25 February 2011

DOTty about High Speed Rail

Florida Gov. Rick Scott (R-FL) rejected $2.4 Billion in Porkulus spending “High Speed” rail line in Central Florida.  There was not strong support from Central Florida citizens for this High Speed Rail project.  Voters in in Tampa and Polk County (FL) rejected a 1 cent sales tax increase dedicated to the “Supertrain”. Moreover, Gov. Scott reasoned that the Orlando metropolitan area (2 million) and the Tampa Metropolitan area (2.7 million) was too small to sustain the high speed rail system.  In addition, it is unlikely that the five scheduled stops in the 84 mile route would allow the train to ever reach “high speed” status.

Gov. Scott claimed that he was trying to protect Florida taxpayers from an estimated $3 Billion in cost overruns. The SunRail deal was structured so that Florida was responsible for half of the high speed rail costs and 20% of commuter rail costs.   Gov. Scott suggested “Rather than investing in a high-risk rail project we should be focusing on improving our ports, rail and highway infrastructure.”

Obama Secretary of Transportation Ray LaHood snarkily reacted that since there was an overwhelming demand for the stimulus funds earmarked for high speed rail and states like California ought to send a thank you to Florida for rejecting the funds.  LaHood denied that Florida taxpayers would be on the hook for cost overruns or stillborn project planning costs. This assertion is a stark contrast to the New Jersey paradigm, where the Obama Administration levied a charge back of $350 million to the Garden State when Gov. Chris Cristie (R-NJ) refused to write a blank check for the train to Macy’s.

House Transportation Committee Chairman Rep. John Mica (R-FL 7th) has been conflicted about rail expenditures.  Rep. Mica inveighed that “Amtrak's Soviet-style train system is not the way to provide modern and efficient passenger rail service." Mica also derided the Obama Administration’s push to spend an additional $53 Billion in passenger rail projects under the auspices of the Federal Rail Authority and Amtrak as “This is like giving Bernie Madoff another chance at handling your investment portfolio.”   But Mica was also disappointed that the SunRail point was scuttled by Gov. Scott, perhaps because a pet project of a Congressional Cardinal was being sacrificed.

Building upon the fact that Orlando attracts 63 million visitors a year, Rep. Mica renewed a call to complete 21 miles of the proposed SunRail route that would connect Orlando’s main airport with the Orlando Convention Center and Disney World. Based on the massive influx of tourists, this cautious first step on the Central Florida HSR route has a chance of not being a modal money pit.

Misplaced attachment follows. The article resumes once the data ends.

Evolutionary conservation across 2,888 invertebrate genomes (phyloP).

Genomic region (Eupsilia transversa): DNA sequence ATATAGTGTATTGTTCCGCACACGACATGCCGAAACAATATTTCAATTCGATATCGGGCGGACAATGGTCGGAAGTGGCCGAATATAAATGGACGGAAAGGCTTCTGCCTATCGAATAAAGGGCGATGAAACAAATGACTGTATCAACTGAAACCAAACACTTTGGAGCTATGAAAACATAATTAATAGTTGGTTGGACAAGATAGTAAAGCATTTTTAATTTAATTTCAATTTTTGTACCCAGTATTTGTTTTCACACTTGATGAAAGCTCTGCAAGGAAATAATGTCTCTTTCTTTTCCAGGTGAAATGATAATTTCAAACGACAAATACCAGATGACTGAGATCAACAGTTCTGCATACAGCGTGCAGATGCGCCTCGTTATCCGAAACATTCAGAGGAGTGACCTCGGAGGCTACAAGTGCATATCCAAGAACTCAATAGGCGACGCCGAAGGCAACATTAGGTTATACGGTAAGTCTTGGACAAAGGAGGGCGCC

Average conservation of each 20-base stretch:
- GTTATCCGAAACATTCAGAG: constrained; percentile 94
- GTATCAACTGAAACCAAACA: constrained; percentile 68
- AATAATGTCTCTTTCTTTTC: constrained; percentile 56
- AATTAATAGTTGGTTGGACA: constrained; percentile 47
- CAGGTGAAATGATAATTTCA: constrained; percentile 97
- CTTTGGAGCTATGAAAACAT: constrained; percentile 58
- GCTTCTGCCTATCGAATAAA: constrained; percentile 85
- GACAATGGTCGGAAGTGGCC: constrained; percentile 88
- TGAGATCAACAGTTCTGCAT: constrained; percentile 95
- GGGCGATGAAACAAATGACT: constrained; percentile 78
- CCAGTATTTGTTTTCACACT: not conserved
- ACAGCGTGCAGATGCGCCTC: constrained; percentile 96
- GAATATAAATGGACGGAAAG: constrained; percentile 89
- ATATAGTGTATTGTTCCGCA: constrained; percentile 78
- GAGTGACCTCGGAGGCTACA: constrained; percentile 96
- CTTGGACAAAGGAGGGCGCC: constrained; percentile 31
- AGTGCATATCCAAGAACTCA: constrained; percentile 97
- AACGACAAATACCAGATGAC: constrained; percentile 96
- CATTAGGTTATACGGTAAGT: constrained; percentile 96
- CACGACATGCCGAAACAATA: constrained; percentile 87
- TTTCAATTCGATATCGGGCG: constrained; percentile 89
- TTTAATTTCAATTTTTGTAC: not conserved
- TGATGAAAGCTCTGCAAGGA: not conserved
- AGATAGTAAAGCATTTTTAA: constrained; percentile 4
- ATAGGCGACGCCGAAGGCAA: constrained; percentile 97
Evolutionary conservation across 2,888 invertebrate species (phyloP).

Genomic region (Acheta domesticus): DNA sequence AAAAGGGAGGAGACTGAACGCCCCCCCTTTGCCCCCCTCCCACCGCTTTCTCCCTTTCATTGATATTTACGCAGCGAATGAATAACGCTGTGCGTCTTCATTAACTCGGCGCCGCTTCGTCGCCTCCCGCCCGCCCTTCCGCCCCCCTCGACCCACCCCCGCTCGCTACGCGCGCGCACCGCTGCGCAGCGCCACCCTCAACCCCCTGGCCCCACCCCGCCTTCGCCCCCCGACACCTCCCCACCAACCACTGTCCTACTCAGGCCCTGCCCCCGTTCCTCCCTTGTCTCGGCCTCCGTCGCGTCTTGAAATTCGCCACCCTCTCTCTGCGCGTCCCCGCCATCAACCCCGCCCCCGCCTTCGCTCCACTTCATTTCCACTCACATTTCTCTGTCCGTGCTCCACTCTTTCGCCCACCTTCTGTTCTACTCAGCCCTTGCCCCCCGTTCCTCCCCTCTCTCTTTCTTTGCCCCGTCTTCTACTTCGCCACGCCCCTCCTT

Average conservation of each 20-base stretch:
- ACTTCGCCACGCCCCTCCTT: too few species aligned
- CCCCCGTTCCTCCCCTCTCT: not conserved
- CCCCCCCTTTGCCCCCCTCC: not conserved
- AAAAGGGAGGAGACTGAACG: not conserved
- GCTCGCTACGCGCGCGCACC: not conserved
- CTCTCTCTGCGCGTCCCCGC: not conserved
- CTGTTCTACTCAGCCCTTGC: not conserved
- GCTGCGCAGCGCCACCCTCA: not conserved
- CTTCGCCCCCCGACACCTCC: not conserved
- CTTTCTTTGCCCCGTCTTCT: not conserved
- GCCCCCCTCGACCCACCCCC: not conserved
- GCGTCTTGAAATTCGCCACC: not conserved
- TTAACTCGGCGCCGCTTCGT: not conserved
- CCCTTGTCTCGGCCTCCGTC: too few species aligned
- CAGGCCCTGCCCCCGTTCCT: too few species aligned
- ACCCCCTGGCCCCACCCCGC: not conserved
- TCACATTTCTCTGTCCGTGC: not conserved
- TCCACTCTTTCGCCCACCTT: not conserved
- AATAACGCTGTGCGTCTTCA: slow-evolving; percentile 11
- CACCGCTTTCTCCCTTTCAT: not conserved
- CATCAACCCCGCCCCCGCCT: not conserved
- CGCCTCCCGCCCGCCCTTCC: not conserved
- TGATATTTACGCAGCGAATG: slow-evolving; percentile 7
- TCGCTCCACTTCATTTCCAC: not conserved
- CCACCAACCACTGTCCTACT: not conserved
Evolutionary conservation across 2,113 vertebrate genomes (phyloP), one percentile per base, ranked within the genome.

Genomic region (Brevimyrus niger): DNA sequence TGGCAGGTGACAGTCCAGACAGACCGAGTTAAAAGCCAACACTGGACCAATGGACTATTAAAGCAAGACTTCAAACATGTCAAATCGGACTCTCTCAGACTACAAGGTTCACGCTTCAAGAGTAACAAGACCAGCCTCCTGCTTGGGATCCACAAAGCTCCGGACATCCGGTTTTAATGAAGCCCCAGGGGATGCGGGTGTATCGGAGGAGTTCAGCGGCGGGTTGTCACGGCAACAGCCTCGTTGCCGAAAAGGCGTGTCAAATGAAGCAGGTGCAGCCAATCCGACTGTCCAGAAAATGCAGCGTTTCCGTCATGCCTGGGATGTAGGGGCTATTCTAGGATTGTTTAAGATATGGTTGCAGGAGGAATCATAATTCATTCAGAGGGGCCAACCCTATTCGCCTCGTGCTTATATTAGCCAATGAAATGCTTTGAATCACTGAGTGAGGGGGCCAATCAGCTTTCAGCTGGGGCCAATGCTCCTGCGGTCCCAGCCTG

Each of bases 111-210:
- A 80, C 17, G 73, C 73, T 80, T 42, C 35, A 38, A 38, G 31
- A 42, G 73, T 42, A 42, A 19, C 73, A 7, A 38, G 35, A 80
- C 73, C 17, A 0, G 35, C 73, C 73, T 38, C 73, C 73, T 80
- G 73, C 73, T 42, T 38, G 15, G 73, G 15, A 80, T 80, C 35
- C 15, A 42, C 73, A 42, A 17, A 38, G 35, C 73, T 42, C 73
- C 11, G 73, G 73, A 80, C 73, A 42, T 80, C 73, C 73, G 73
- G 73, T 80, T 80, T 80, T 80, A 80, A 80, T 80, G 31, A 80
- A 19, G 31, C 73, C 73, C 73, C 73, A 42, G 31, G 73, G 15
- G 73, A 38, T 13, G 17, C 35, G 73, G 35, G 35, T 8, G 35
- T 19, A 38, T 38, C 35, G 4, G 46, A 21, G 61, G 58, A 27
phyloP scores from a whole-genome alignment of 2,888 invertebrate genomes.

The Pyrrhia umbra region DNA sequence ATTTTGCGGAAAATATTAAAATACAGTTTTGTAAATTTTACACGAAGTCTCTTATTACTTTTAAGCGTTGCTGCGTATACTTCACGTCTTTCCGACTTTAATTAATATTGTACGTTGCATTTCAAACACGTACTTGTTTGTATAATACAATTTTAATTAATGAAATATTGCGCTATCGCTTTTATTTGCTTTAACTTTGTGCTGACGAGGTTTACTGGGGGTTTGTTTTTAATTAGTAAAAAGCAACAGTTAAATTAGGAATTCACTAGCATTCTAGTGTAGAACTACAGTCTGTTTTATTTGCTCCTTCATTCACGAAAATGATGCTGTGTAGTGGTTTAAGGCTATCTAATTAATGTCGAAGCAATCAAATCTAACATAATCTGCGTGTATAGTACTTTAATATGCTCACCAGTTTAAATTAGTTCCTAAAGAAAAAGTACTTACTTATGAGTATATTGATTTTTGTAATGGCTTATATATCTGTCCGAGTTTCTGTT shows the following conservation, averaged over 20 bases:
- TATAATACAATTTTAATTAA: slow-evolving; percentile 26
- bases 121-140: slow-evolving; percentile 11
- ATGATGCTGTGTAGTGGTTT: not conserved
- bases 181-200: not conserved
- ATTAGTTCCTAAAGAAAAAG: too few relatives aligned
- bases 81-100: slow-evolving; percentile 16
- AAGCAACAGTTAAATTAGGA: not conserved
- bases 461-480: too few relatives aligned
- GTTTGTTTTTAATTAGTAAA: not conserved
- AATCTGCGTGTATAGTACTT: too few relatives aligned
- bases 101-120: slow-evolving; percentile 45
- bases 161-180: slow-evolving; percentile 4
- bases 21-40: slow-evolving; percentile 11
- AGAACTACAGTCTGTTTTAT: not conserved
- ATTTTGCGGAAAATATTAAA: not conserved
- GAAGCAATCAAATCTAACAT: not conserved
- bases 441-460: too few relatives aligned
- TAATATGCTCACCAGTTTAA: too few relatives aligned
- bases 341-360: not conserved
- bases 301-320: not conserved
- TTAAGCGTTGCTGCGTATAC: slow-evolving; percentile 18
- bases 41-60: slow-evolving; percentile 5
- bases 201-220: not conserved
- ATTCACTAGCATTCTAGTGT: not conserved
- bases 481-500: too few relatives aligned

However it is unlikely that the Obama Administration DOT Secretary LaHood will approve the project on its merits because it is not a high speed rail connecting two cities.  The real reason maybe somewhat murkier.  The Obama Administration was poised to point to SunRail during the President’s re-election effort as a validation of the $836 Billion in Stimulus Spending on shovel ready projects, as well as to burnish the 21st Century Infrastructure improvements and as a sop to green voters who want to force Americans out of their evil polluting automobiles. That argument is less auspicious when it is effectively a commuter rail for tourists.

It is probable that financial and power considerations also make Rep. Mica’s modest proposal less palatable to the Feds.  The State (or municipality) only needs to pick up 20% of commuter rail costs.  A commuter rail between MCO and Disney would be under the auspices of the City of Orlando and Orange County (FL), thus bypassing the authority of the Federal Rail Administration or Amtrak, which is a government sponsored enterprise that has long been a financial featherbed for connected Democrat politicos. No wonder why Between-the-Beltway elites are dotty about trains.

Florida is the fourth most populous state and does not receive anywhere near its fair share of federal transportation expenditures compared to its gas tax contributions to Washington.  It is unseemly to have unwanted federal public policy projects from outside of the state foisted on its citizenry who will bare the brunt of the boondoggle.

But local pet projects of politicians also can be undesirable.  In 1987, the Detroit People Mover was completed at the behest of longtime Detroit Mayor Coleman A. Young (D-Detroit) for a mere $187 million.  The 2.9 mile route does nothing to alleviate congestion or commuting.  It does attract 2.7 million in ridership, mainly because the $0.50 fares does not include the $3 per ride that the government absorbs.  It was a vanity project to take advantage of Federal transportation dollars.

If the U.S DOT diverts Florida’s transportation earmark from Florida to California, it will have the appearance of rewarding political friends and punishing foes to push an idealistic ambition.  Considering the estimated cost of $45 Billion for the Golden State High Rail project and the possibility that cost overruns will skyrocket the cost to $60 Billion, they can use all of the earmarks that they can get.

H/T: Orlando Sentinel
H/T: Rick Geller

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